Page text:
8,041,711 was stayed pending final resolution of the reexamination of that patent. In June 2013, the court granted defendants’ motions to dismiss the complaints asserting U.S. Patent Nos. 7,831,470, 7,827,056, and 8,112,359 for lack of standing.  In July 2013, we filed motions seeking entry of a final judgment dismissing those claims with prejudice and for attorneys’ fees, and plaintiff filed notices of appeal from the June 2013 order granting the motions to dismiss.  In October 2013, the court ruled that its dismissals are with prejudice, and Walker has appealed those rulings. In March 2014, the court stayed the case asserting U.S. Patent Nos. 6,601,036 and 6,138,105 pending the appeal of the cases asserting U.S. Patent Nos. 7,831,470, 7,827,056, and 8,112,359. In September 2014, the court dismissed the matter asserting U.S. Patent No. 6,381,582 with prejudice.  We dispute the remaining allegations of wrongdoing and intend to defend ourselves vigorously in these matters.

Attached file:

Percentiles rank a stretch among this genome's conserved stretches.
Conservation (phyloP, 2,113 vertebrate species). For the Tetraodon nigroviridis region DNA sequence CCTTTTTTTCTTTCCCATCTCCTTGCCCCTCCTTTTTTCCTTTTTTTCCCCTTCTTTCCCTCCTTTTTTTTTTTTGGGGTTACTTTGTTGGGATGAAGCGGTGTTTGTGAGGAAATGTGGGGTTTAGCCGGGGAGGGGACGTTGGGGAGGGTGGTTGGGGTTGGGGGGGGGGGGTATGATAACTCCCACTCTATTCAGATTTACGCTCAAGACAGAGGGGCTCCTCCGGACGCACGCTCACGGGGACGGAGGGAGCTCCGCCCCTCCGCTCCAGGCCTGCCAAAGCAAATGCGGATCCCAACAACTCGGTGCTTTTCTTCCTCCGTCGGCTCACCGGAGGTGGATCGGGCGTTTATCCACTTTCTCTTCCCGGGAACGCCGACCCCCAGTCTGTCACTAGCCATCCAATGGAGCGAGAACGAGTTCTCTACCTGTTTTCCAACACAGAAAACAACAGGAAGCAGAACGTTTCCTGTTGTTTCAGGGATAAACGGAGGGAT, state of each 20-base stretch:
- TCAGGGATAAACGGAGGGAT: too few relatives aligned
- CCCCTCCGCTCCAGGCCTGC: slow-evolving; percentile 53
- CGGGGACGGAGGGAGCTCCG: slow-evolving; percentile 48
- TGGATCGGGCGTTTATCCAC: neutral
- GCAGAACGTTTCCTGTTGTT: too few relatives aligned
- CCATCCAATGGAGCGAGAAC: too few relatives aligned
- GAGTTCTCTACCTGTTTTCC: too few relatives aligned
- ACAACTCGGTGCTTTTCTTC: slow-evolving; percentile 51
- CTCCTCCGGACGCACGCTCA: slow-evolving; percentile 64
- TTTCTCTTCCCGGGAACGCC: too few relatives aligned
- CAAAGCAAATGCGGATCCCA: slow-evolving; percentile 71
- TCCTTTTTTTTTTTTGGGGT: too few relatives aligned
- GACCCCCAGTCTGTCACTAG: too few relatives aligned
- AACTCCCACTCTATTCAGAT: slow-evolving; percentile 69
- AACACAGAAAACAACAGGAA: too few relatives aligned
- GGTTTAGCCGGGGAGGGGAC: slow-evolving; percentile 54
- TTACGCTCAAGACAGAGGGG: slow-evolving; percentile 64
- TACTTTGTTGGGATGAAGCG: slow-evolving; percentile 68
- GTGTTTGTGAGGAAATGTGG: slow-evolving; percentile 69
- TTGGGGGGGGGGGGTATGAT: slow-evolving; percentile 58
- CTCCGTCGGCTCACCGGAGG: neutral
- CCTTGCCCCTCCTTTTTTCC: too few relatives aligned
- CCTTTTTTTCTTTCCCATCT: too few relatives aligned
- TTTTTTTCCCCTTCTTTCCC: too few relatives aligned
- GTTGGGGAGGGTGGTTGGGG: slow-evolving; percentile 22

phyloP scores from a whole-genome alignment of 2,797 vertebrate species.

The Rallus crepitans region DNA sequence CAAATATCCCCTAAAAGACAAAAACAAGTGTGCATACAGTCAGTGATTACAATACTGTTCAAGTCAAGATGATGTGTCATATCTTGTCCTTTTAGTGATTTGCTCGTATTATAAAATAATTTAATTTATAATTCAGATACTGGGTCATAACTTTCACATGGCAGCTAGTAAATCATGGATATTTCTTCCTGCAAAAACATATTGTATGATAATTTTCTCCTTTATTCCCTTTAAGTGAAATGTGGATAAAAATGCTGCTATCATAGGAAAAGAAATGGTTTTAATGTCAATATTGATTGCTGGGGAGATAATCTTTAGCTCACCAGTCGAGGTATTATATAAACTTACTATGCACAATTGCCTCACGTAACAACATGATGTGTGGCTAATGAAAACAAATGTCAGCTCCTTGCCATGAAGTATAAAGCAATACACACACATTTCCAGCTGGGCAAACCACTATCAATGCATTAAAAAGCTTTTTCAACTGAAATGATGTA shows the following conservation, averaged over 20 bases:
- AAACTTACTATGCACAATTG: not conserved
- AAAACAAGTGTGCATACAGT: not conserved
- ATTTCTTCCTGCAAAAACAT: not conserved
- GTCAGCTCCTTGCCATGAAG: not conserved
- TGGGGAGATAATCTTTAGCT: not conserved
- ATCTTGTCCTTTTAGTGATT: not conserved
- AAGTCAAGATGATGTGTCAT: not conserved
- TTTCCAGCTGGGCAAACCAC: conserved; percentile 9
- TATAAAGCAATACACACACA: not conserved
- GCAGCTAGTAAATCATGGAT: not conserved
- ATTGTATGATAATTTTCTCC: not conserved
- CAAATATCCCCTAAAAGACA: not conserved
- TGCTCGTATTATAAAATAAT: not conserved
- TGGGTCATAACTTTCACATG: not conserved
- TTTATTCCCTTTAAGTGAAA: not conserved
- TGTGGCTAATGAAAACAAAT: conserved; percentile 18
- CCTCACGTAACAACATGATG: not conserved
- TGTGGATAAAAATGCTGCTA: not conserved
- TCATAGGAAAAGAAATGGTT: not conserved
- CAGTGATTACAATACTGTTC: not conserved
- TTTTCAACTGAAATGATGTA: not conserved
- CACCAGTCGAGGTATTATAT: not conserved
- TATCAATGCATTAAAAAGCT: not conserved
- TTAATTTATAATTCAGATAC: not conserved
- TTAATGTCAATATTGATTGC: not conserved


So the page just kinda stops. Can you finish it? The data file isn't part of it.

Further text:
The outcomes of our legal proceedings are inherently unpredictable, subject to significant uncertainties, and could be material to our operating results and cash flows for a particular period.  In addition, for some matters for which a loss is probable or reasonably possible, an estimate of the amount of loss or range of loss is not possible and we may be unable to estimate the possible loss or range of loss that could potentially result from the application of non-monetary remedies.
See also “Note 8 — Income Taxes.”
Note 4 — ACQUISITIONS, GOODWILL, AND ACQUIRED INTANGIBLE ASSETS